MS: I guess, I mean, I, I mean taking somebody like Lewis Hine obviously was working in a long time ago. I, I have this suspicion that more people are willing to interrogate photos now than might have been back then. But even, even then—

JG: Sure.

MS: —you know, if I think about things that, you know, works of art that had sort of material effects in the world, like taking somebody like John Steinbeck and The Grapes of Wrath also had a really a profound impact on how we talked about the Dust Bowl migrants and the economic situation of the Depression and things like that. Um—

JG: Sure.

MS: And I wonder, like, if—I mean like legitimately, I'm not like trying to make a rhetorical point by asking this as a question. Like, I actually wonder, do, do we or did we or do we still consider things like literature and how it also is telling a story that is very slanted and directional, would we consider that differently from somebody, something like what Lewis Hine is doing? And like, what is that difference, you know?

JG: Well, the difference is that those literary works are presented as fictions, you know?

MS: Mm-hm.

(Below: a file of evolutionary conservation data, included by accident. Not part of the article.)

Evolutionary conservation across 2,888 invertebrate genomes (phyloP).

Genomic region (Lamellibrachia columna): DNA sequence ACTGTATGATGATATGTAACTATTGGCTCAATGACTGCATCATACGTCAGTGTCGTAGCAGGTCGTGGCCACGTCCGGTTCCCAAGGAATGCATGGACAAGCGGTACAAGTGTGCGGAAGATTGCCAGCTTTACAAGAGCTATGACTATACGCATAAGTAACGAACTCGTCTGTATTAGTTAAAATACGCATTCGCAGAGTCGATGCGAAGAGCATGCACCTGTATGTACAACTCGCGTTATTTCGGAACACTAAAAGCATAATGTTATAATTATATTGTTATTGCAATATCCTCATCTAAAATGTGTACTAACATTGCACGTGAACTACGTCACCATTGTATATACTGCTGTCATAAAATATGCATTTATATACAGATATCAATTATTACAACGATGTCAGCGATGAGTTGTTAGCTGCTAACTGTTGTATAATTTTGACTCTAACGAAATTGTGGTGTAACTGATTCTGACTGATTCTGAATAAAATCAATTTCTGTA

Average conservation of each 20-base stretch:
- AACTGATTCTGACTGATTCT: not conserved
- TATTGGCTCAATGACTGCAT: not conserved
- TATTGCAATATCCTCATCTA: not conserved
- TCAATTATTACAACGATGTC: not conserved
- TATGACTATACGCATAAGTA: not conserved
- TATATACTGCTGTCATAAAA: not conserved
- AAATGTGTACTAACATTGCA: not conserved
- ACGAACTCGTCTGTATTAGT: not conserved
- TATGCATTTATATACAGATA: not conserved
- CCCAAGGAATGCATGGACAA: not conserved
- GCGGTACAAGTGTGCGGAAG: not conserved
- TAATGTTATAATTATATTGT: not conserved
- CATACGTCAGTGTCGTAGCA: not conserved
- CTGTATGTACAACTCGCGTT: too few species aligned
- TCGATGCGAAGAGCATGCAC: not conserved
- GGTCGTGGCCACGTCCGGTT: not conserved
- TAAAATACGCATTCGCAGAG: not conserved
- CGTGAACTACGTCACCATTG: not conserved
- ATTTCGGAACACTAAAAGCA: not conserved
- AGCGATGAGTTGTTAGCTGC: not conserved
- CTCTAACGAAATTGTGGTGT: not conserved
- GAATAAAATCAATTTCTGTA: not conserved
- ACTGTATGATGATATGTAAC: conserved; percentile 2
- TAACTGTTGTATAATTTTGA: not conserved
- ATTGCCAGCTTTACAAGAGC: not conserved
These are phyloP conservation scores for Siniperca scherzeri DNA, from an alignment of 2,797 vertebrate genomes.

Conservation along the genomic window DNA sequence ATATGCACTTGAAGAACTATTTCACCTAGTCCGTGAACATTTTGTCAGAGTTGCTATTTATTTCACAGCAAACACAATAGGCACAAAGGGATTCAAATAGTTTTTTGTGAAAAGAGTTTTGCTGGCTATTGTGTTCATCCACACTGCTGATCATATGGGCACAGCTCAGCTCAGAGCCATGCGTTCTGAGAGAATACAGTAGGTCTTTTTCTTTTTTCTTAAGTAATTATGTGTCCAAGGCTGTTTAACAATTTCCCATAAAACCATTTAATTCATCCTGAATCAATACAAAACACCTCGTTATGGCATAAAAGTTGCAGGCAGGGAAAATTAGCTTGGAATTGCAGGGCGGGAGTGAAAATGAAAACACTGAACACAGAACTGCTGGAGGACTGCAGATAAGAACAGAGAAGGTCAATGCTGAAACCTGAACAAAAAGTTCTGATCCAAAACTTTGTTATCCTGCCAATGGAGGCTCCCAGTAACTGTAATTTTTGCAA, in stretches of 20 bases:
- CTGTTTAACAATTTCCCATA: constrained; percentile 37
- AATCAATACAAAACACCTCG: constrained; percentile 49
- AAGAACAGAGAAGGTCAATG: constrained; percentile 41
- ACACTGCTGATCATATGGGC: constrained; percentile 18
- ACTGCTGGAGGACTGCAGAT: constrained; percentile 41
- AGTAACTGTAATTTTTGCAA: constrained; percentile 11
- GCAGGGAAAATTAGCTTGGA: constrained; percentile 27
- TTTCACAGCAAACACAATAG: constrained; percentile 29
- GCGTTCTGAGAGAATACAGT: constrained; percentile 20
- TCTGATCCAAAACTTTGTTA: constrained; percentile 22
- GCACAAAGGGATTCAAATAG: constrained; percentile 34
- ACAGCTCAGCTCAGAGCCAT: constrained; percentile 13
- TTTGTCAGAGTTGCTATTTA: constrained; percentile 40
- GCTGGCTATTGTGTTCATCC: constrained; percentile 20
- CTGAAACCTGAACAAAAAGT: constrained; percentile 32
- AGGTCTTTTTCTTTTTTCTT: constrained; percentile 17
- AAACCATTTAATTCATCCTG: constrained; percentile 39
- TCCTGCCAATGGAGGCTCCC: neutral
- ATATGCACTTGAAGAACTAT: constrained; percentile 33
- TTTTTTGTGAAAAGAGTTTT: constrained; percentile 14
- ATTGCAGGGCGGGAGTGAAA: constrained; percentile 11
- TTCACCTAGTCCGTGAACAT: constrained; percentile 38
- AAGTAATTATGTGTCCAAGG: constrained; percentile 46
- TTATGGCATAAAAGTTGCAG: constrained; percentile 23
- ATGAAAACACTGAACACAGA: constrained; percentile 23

JG: And, um, you know, it's pretty interesting now, I keep—I go down these rabbit holes because I'm also a rabid reader. I'm sort of like—we were talking informally that, I think during my talk at jdc, but also just today how I would, I would consider myself sort of a compulsive person in, in any of the things that I'm interested in. So one of my other compulsions is like reading. [laughs] So I go down these rabbit holes of, of looking at one subject and reading every single thing on the topic. And so I was on this kick that I was sort of looking at women in the sort of, uh, Parisian explosion of culture that, you know, happened around the 1900, 1910, 1920 that, you know, included all these interesting people. And, uh, so I went on this Zelda Fitzgerald—like down this rabbit hole, which ended up leading me to read all types of accounts, uh, about Ernest Hemingway and, um, Martha [Gellhorn]. And you know, all of these books are based on nonfictional people, people who lived in history, but they're historical fictions because you can't really know what Ernest Hemingway and Martha [Gellhorn] were like speaking about in real life, but they're being presented... You know, those books are published as fictions. And I think with books, I think that distinction is like pretty clear. Like when you're reading something that's historical fiction or historical nonfiction or just a fictional account based on a series of pieces of information that were sort of loosely based on the truth, like those things get disclosed. Whereas like photography—and I don't know if it's because of the egos and the personalities of most people who take pictures, we don't really get that. Like nobody ever really identifies that.